Book of the Month
Skaparinn / The Creator
Guðrún Eva reads from the book
Poetic transillumination of the soul
Guðrún Eva Minervudóttir has in just a short time joined the ranks of the most remarkable writers in Iceland. She first attracted attention in 1998, when she was just twenty-two, for her short-story collection Á meðan hann horfir á þig ertu María Mey / While He Looks at You, You Are the Virgin Mary, since then she has published six novels.
She has attracted international attention for her books, Á meðan hann horfir á þig ertu María Mey was published in French translation in 2008, and the publishing company Scritturapura published her fifth novel Yosoy - Af líkamslistum og hugarvíli í hryllingsleikhúsinu við Álafoss / Yosoy— On Body Art and Mental Anguish in the Horror Theater at Álafoss (2005) in Italian the previous year; both translations were praised by critics in their separate countries. Publication rights for Yosoy have also been secured in Denmark.
Translation rights for Guðrún Eva's newest novel, Skaparinn / The Creator) (2008), have been sold to both the German publishers btb and Scritturapura in Italy, and most recently the publishers Portobello bought the rights to the book in Britain, which is outstanding news, since only 3% of the books published in Britain are translations, most of those crime novels or non-fiction.
In The Creator, two main characters occupy center stage: Sveinn and Lóa. Sveinn manufactures sex dolls; he is an eccentric loner who devotes his life fully to his unusual line of work. Lóa is a single mother of two and on the verge of a nervous breakdown. Her teenage daughter suffers from anorexia, has turned her back on the world around her and shut herself off in her room, where she is starving herself to death. Lóa and Sveinn's paths meet when a tire on Lóa's car blows outside of his home and workplace. Sveinn decides to break his isolation after a long work bout and offers Lóa a helping hand, which ends with her stealing his latest creation: a black-haired blow-up doll; she thinks that the adult sex toy can cure her daughter of her fear of the human body. Sveinn is stalked by a woman who believes that he is responsible for the death of her father, and he comes to the conclusion that Lóa is this woman.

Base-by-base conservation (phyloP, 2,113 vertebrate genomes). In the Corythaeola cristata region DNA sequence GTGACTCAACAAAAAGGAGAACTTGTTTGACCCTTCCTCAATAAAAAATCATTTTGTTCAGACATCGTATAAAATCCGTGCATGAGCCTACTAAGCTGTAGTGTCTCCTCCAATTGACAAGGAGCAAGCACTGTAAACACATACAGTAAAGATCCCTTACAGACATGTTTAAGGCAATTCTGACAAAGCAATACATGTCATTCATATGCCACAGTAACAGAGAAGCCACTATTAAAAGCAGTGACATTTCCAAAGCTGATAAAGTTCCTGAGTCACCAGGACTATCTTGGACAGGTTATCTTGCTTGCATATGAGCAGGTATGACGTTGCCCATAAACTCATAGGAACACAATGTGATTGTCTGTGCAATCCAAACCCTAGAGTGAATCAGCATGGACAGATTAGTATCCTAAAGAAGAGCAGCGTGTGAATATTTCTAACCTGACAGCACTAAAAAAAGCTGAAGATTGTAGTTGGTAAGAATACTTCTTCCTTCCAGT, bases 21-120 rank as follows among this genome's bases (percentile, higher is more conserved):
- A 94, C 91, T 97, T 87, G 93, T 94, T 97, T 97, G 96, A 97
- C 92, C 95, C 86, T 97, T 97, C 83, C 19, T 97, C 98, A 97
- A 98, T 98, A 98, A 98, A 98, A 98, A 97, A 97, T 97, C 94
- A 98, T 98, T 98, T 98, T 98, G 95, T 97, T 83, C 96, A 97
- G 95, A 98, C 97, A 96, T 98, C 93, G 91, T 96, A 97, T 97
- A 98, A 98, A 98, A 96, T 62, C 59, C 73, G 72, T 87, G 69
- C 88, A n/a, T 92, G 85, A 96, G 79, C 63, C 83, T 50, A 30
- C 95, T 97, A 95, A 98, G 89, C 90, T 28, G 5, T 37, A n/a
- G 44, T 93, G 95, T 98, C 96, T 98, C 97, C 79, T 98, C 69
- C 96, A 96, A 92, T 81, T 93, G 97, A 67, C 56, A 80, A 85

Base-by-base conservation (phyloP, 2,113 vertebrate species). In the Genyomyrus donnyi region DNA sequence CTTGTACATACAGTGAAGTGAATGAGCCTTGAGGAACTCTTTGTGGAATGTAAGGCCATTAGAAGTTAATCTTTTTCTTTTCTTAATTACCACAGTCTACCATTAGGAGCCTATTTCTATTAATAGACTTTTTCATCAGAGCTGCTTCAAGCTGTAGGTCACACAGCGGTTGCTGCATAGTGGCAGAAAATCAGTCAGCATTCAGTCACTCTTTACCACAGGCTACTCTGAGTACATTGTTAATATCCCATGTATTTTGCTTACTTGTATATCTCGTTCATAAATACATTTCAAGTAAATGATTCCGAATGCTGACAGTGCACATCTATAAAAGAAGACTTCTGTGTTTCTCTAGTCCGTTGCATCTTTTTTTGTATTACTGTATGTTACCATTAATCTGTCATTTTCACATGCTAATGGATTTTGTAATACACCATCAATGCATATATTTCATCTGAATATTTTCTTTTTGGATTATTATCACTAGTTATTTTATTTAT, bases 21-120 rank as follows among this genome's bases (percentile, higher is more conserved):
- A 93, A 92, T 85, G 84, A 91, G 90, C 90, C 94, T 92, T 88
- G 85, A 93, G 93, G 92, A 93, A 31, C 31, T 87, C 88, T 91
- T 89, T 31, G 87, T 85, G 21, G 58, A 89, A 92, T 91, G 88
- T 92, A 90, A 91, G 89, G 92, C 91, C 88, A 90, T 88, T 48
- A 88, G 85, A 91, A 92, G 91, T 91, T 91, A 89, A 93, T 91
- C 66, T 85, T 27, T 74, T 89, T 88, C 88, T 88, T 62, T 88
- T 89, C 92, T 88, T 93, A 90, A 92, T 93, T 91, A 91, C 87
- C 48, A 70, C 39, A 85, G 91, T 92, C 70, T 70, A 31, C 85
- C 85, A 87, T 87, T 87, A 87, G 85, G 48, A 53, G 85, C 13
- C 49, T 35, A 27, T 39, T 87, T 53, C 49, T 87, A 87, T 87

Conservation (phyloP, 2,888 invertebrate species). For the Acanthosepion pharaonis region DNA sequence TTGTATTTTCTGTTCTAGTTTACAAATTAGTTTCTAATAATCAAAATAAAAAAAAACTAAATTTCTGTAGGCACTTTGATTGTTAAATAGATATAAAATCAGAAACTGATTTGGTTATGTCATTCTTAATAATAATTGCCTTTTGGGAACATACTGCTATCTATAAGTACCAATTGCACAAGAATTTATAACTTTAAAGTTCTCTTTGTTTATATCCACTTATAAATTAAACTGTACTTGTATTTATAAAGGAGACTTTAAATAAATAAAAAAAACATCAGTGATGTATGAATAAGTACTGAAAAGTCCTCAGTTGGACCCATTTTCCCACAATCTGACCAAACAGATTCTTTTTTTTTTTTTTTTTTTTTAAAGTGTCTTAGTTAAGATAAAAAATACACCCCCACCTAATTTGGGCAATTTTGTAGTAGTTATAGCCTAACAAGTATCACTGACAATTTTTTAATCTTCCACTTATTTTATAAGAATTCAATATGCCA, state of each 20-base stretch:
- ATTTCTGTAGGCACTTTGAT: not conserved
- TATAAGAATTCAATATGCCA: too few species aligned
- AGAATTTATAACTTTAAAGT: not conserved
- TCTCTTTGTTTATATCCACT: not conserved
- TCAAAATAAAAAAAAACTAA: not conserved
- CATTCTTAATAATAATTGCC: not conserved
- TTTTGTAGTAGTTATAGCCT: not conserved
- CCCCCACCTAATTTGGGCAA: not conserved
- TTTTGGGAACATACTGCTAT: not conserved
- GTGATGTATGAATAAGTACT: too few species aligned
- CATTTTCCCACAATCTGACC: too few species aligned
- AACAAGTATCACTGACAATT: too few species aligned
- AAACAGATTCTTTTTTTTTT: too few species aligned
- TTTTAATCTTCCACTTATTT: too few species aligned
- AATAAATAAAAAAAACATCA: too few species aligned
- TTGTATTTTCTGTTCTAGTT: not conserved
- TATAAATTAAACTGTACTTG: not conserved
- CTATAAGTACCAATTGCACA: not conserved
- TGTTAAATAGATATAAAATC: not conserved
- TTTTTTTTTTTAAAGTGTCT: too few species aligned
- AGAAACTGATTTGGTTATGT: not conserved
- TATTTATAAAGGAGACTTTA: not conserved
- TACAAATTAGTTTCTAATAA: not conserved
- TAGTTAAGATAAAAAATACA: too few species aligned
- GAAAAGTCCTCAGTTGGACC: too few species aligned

Other men's loneliness provides Sveinn with his daily bread; he crafts eerily realistic likenesses of women, based on the distorted aesthetic values of the modern consumer society: “In this context it was also important that they be sweet rather than precisely beautiful. A bit of an air of an animated feature. Disney. A face composed of nothing but soft lines. No sharp-pointed actress bones” (p. 141). The dolls are patterned according to standardized fantasies and made so that the men who choose them are able to have their sexual desires fulfilled with the minimum amount of effort and the least amount of resistance. It is this loneliness, alienation, and despair that provides the foundation for the novel. Sveinn ponders his career and makes attempts to justify his dolls to himself, and Lóa, who works in an advertising agency, describes how she has long had the feeling that her life lacked meaning: “There was nothing noble or magnificent about duping people into constantly desiring the unbelievable images of luxury items” (p. 215), and in a desperate attempt to cure her daughter of her sick anthrophobia and anorexia she decides to force upon her a product of the sexual revolution.
As in Guðrún Eva's previous novel Yosoy, one of the focal points of the book is the human body; Guðrún plays with the uncanny and shadowy aspects that are wound together with the precise likenesses of human individuals: “Sveinn hung the last ones up to dry, with the hooks stuck into the backs of their necks. The holes from the hooks would thankfully be covered by the silky soft hair after he put on their heads. He put a yardstick between their ankles; it was important to let them dry with their legs slightly spread, because otherwise there was a risk that they would be difficult to handle, like agonized virgins.” (p. 9) The Creator is, however, simpler in scale and more accessible than Yosoy, since Guðrún Eva departs from her grand narrative style, where the setting was larger, more complicated, and the readers' attention distributed across a large gallery of characters. The narrative of The Creator is, on the contrary, precisely focused; the novel is composed practically, and Guðrún Eva shows and proves, time and again, that she has an astoundingly good command of writing.
The book received excellent reviews upon its publication. Gauti Kristmannsson, the literary critic for Viðsjá (a cultural program for Icelandic National Radio), said that The Creator is: “an outstandingly well crafted story… Guðrún Eva shows in a convincing way just how difficult a relationship between two people can be… Here the ugly beauty that the surface cannot bear gets a chance to break forth and show that its inner workings are always more than those of any silicon doll.” Páll Baldvin Baldvinsson, a critic for the daily Fréttablaðið, gave the book four stars: “Guðrún's narrative method in the role of the omniscient narrator is quite importunate to her characters... She scans with a poetic understanding of the bodies and souls of the characters.”